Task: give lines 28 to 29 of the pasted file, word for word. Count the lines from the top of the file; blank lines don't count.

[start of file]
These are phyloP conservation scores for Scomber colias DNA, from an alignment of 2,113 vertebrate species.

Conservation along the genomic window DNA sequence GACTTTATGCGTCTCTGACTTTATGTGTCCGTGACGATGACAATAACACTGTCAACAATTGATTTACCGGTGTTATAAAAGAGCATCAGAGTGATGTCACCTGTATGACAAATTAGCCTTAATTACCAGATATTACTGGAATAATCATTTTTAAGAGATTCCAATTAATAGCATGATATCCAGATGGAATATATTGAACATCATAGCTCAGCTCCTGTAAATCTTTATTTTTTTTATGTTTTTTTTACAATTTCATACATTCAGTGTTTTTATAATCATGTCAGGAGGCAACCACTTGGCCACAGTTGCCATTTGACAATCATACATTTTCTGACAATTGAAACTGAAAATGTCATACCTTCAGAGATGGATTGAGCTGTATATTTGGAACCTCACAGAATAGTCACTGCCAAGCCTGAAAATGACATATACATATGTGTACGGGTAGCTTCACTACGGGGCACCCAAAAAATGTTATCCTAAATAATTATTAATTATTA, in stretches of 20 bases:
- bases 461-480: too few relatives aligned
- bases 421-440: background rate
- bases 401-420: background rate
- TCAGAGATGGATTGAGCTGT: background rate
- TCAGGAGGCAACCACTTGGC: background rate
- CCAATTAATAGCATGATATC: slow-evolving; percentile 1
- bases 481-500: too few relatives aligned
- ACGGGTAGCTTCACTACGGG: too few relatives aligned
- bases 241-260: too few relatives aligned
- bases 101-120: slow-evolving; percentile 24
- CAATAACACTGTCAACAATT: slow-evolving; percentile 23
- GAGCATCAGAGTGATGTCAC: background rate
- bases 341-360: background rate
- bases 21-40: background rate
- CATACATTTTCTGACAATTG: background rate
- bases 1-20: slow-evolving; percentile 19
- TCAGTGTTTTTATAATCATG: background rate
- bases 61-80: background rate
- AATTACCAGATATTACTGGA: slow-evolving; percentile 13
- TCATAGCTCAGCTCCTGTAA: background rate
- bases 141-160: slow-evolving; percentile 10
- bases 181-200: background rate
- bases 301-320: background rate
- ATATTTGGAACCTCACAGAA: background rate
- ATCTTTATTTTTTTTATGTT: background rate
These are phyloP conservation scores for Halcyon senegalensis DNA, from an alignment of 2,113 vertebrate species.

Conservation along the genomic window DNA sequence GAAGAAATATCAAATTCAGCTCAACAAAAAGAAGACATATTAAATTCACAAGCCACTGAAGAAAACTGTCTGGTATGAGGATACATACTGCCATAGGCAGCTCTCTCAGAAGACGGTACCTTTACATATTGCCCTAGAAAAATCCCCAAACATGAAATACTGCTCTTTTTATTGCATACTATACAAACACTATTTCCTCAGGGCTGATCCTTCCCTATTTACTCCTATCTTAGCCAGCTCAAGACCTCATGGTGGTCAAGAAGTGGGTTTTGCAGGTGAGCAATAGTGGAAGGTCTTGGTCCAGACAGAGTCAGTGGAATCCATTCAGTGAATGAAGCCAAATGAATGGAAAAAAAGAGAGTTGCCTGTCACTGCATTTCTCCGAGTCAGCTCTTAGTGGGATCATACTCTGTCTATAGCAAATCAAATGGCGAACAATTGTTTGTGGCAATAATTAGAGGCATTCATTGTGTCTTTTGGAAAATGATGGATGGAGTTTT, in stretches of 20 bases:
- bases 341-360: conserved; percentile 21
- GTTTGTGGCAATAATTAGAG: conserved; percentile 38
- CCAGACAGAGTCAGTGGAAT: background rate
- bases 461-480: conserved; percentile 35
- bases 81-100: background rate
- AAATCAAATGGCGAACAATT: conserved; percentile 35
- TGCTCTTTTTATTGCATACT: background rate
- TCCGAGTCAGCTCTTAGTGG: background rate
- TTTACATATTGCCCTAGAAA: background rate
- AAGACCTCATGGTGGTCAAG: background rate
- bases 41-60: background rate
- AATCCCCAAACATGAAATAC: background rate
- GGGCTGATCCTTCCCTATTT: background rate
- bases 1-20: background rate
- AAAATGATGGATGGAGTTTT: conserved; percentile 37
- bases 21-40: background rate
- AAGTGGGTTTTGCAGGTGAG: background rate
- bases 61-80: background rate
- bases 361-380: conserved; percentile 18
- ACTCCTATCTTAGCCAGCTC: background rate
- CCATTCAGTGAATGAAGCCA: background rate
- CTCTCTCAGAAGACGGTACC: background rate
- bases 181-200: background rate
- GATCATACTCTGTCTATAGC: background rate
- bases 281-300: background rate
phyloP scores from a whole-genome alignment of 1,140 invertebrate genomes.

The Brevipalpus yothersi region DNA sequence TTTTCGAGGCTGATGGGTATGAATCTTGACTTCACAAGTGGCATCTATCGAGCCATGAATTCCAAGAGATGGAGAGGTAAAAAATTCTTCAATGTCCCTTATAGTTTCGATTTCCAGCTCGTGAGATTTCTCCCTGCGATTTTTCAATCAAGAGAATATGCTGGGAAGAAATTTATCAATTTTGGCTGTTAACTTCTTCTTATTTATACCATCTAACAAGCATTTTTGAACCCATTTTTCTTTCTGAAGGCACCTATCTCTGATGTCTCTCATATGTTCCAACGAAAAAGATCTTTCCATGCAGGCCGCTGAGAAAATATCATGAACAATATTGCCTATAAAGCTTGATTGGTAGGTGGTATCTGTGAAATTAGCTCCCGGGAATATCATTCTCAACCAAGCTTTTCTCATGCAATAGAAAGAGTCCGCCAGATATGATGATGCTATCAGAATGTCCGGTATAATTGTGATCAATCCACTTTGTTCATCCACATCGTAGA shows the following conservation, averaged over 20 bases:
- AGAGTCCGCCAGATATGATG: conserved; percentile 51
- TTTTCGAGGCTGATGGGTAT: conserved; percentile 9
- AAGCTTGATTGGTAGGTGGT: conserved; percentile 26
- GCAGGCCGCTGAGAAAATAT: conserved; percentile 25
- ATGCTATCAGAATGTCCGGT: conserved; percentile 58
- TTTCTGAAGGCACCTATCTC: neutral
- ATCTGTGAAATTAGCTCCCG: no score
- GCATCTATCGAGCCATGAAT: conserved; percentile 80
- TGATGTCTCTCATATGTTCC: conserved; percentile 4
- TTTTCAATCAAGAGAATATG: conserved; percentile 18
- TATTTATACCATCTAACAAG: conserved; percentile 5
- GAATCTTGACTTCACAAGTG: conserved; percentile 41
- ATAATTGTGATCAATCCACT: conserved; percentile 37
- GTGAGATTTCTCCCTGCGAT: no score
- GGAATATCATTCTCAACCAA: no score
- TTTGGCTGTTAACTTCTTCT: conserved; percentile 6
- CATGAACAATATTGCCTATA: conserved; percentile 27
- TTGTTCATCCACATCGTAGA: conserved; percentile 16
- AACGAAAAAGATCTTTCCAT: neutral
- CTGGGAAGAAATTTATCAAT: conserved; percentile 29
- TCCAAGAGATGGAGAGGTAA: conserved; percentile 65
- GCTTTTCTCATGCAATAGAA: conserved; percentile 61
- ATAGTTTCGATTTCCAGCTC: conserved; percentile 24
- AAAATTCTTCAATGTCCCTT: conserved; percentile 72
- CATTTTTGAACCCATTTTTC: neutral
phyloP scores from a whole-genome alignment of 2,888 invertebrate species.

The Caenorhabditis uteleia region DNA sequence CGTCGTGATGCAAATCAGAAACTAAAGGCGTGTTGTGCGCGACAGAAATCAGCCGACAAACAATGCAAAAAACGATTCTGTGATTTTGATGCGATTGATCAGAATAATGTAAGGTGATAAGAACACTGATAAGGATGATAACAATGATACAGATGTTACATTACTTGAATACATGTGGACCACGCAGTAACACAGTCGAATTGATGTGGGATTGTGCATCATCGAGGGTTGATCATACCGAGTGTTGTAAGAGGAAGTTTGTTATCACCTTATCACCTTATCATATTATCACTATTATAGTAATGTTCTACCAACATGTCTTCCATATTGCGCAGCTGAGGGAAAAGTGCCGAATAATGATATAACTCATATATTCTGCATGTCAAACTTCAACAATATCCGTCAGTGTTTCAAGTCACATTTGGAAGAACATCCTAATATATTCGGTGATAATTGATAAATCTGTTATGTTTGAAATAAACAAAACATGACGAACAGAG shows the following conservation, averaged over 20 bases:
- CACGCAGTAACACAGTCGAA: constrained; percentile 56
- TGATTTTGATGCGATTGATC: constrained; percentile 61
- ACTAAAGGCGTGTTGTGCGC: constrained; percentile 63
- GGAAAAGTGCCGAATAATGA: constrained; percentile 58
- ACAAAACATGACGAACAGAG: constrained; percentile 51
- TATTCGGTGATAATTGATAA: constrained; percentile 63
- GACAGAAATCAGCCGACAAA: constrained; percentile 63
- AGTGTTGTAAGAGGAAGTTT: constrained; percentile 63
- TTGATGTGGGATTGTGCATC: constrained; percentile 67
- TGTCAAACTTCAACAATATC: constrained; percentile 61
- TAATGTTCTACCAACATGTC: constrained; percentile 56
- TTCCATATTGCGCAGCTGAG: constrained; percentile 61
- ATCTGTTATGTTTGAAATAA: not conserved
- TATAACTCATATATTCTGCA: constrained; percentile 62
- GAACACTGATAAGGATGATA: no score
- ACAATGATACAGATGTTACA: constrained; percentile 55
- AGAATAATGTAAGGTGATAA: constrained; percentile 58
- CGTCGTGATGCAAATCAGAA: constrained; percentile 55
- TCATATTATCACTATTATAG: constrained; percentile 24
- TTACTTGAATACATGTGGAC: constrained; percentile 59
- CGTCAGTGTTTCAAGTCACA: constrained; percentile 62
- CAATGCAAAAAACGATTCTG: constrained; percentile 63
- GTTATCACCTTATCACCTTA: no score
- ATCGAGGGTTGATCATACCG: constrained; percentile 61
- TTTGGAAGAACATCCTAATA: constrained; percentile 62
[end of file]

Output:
These are phyloP conservation scores for Halcyon senegalensis DNA, from an alignment of 2,113 vertebrate species.

Conservation along the genomic window DNA sequence GAAGAAATATCAAATTCAGCTCAACAAAAAGAAGACATATTAAATTCACAAGCCACTGAAGAAAACTGTCTGGTATGAGGATACATACTGCCATAGGCAGCTCTCTCAGAAGACGGTACCTTTACATATTGCCCTAGAAAAATCCCCAAACATGAAATACTGCTCTTTTTATTGCATACTATACAAACACTATTTCCTCAGGGCTGATCCTTCCCTATTTACTCCTATCTTAGCCAGCTCAAGACCTCATGGTGGTCAAGAAGTGGGTTTTGCAGGTGAGCAATAGTGGAAGGTCTTGGTCCAGACAGAGTCAGTGGAATCCATTCAGTGAATGAAGCCAAATGAATGGAAAAAAAGAGAGTTGCCTGTCACTGCATTTCTCCGAGTCAGCTCTTAGTGGGATCATACTCTGTCTATAGCAAATCAAATGGCGAACAATTGTTTGTGGCAATAATTAGAGGCATTCATTGTGTCTTTTGGAAAATGATGGATGGAGTTTT, in stretches of 20 bases: